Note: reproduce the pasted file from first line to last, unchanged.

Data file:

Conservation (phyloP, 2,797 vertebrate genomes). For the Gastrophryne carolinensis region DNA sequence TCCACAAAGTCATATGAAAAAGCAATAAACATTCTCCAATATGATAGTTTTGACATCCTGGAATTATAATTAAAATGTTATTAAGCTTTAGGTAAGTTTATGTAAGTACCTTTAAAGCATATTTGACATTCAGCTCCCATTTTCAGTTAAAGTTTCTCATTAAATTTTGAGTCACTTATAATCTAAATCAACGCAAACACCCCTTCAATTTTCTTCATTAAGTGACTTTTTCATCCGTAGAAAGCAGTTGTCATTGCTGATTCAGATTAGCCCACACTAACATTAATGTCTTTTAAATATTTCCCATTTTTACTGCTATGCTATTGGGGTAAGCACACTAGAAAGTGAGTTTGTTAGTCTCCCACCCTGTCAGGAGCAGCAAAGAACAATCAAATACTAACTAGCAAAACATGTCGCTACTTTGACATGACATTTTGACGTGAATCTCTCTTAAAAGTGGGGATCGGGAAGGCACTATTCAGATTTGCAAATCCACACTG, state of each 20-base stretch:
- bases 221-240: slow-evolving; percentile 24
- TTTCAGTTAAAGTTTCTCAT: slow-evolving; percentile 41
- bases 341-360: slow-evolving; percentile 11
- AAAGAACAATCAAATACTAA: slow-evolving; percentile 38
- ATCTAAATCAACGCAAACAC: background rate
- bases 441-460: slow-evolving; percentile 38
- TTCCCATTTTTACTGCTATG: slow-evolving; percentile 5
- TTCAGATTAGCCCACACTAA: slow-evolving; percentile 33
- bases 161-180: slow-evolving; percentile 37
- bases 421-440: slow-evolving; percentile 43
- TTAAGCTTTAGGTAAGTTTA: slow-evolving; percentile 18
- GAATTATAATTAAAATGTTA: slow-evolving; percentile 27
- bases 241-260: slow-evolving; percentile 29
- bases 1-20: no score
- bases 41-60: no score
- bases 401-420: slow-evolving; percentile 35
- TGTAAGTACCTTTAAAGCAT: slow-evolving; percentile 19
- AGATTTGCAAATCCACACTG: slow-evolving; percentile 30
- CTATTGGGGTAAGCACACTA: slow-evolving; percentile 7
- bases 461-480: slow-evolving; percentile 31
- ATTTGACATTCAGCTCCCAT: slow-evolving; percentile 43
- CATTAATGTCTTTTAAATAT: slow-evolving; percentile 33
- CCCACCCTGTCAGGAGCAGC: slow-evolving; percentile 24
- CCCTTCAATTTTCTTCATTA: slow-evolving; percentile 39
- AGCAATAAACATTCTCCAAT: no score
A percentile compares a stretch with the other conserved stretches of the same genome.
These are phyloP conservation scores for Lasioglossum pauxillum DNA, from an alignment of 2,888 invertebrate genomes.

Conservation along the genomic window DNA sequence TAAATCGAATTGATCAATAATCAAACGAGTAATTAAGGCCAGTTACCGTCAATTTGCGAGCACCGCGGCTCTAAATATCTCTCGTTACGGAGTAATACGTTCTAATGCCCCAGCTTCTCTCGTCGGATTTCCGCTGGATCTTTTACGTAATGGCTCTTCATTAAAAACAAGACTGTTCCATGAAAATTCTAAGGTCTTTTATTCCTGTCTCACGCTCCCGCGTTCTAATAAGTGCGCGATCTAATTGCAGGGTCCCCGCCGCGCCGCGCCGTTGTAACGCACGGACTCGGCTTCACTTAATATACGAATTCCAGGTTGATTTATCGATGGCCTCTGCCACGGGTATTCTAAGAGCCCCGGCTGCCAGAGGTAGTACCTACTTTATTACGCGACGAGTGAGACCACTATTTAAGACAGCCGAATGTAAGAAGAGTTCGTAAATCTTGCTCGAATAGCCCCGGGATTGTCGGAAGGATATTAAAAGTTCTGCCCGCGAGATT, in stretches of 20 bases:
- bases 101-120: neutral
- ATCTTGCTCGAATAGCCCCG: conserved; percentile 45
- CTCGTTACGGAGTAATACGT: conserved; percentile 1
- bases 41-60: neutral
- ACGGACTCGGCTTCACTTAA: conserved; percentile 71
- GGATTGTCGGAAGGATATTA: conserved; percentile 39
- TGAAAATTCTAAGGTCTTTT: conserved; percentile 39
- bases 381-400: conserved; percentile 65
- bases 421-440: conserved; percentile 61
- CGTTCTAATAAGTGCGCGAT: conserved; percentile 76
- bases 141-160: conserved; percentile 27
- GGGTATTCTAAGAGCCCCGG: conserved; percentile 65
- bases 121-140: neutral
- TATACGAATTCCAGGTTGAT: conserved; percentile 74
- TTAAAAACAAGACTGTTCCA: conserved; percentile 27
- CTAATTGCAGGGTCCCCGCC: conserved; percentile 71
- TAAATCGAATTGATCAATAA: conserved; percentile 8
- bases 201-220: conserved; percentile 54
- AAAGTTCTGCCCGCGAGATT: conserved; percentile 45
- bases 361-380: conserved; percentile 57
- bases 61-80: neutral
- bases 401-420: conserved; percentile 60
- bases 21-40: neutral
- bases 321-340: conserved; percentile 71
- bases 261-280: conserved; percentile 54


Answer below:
Conservation (phyloP, 2,797 vertebrate genomes). For the Gastrophryne carolinensis region DNA sequence TCCACAAAGTCATATGAAAAAGCAATAAACATTCTCCAATATGATAGTTTTGACATCCTGGAATTATAATTAAAATGTTATTAAGCTTTAGGTAAGTTTATGTAAGTACCTTTAAAGCATATTTGACATTCAGCTCCCATTTTCAGTTAAAGTTTCTCATTAAATTTTGAGTCACTTATAATCTAAATCAACGCAAACACCCCTTCAATTTTCTTCATTAAGTGACTTTTTCATCCGTAGAAAGCAGTTGTCATTGCTGATTCAGATTAGCCCACACTAACATTAATGTCTTTTAAATATTTCCCATTTTTACTGCTATGCTATTGGGGTAAGCACACTAGAAAGTGAGTTTGTTAGTCTCCCACCCTGTCAGGAGCAGCAAAGAACAATCAAATACTAACTAGCAAAACATGTCGCTACTTTGACATGACATTTTGACGTGAATCTCTCTTAAAAGTGGGGATCGGGAAGGCACTATTCAGATTTGCAAATCCACACTG, state of each 20-base stretch:
- bases 221-240: slow-evolving; percentile 24
- TTTCAGTTAAAGTTTCTCAT: slow-evolving; percentile 41
- bases 341-360: slow-evolving; percentile 11
- AAAGAACAATCAAATACTAA: slow-evolving; percentile 38
- ATCTAAATCAACGCAAACAC: background rate
- bases 441-460: slow-evolving; percentile 38
- TTCCCATTTTTACTGCTATG: slow-evolving; percentile 5
- TTCAGATTAGCCCACACTAA: slow-evolving; percentile 33
- bases 161-180: slow-evolving; percentile 37
- bases 421-440: slow-evolving; percentile 43
- TTAAGCTTTAGGTAAGTTTA: slow-evolving; percentile 18
- GAATTATAATTAAAATGTTA: slow-evolving; percentile 27
- bases 241-260: slow-evolving; percentile 29
- bases 1-20: no score
- bases 41-60: no score
- bases 401-420: slow-evolving; percentile 35
- TGTAAGTACCTTTAAAGCAT: slow-evolving; percentile 19
- AGATTTGCAAATCCACACTG: slow-evolving; percentile 30
- CTATTGGGGTAAGCACACTA: slow-evolving; percentile 7
- bases 461-480: slow-evolving; percentile 31
- ATTTGACATTCAGCTCCCAT: slow-evolving; percentile 43
- CATTAATGTCTTTTAAATAT: slow-evolving; percentile 33
- CCCACCCTGTCAGGAGCAGC: slow-evolving; percentile 24
- CCCTTCAATTTTCTTCATTA: slow-evolving; percentile 39
- AGCAATAAACATTCTCCAAT: no score
A percentile compares a stretch with the other conserved stretches of the same genome.
These are phyloP conservation scores for Lasioglossum pauxillum DNA, from an alignment of 2,888 invertebrate genomes.

Conservation along the genomic window DNA sequence TAAATCGAATTGATCAATAATCAAACGAGTAATTAAGGCCAGTTACCGTCAATTTGCGAGCACCGCGGCTCTAAATATCTCTCGTTACGGAGTAATACGTTCTAATGCCCCAGCTTCTCTCGTCGGATTTCCGCTGGATCTTTTACGTAATGGCTCTTCATTAAAAACAAGACTGTTCCATGAAAATTCTAAGGTCTTTTATTCCTGTCTCACGCTCCCGCGTTCTAATAAGTGCGCGATCTAATTGCAGGGTCCCCGCCGCGCCGCGCCGTTGTAACGCACGGACTCGGCTTCACTTAATATACGAATTCCAGGTTGATTTATCGATGGCCTCTGCCACGGGTATTCTAAGAGCCCCGGCTGCCAGAGGTAGTACCTACTTTATTACGCGACGAGTGAGACCACTATTTAAGACAGCCGAATGTAAGAAGAGTTCGTAAATCTTGCTCGAATAGCCCCGGGATTGTCGGAAGGATATTAAAAGTTCTGCCCGCGAGATT, in stretches of 20 bases:
- bases 101-120: neutral
- ATCTTGCTCGAATAGCCCCG: conserved; percentile 45
- CTCGTTACGGAGTAATACGT: conserved; percentile 1
- bases 41-60: neutral
- ACGGACTCGGCTTCACTTAA: conserved; percentile 71
- GGATTGTCGGAAGGATATTA: conserved; percentile 39
- TGAAAATTCTAAGGTCTTTT: conserved; percentile 39
- bases 381-400: conserved; percentile 65
- bases 421-440: conserved; percentile 61
- CGTTCTAATAAGTGCGCGAT: conserved; percentile 76
- bases 141-160: conserved; percentile 27
- GGGTATTCTAAGAGCCCCGG: conserved; percentile 65
- bases 121-140: neutral
- TATACGAATTCCAGGTTGAT: conserved; percentile 74
- TTAAAAACAAGACTGTTCCA: conserved; percentile 27
- CTAATTGCAGGGTCCCCGCC: conserved; percentile 71
- TAAATCGAATTGATCAATAA: conserved; percentile 8
- bases 201-220: conserved; percentile 54
- AAAGTTCTGCCCGCGAGATT: conserved; percentile 45
- bases 361-380: conserved; percentile 57
- bases 61-80: neutral
- bases 401-420: conserved; percentile 60
- bases 21-40: neutral
- bases 321-340: conserved; percentile 71
- bases 261-280: conserved; percentile 54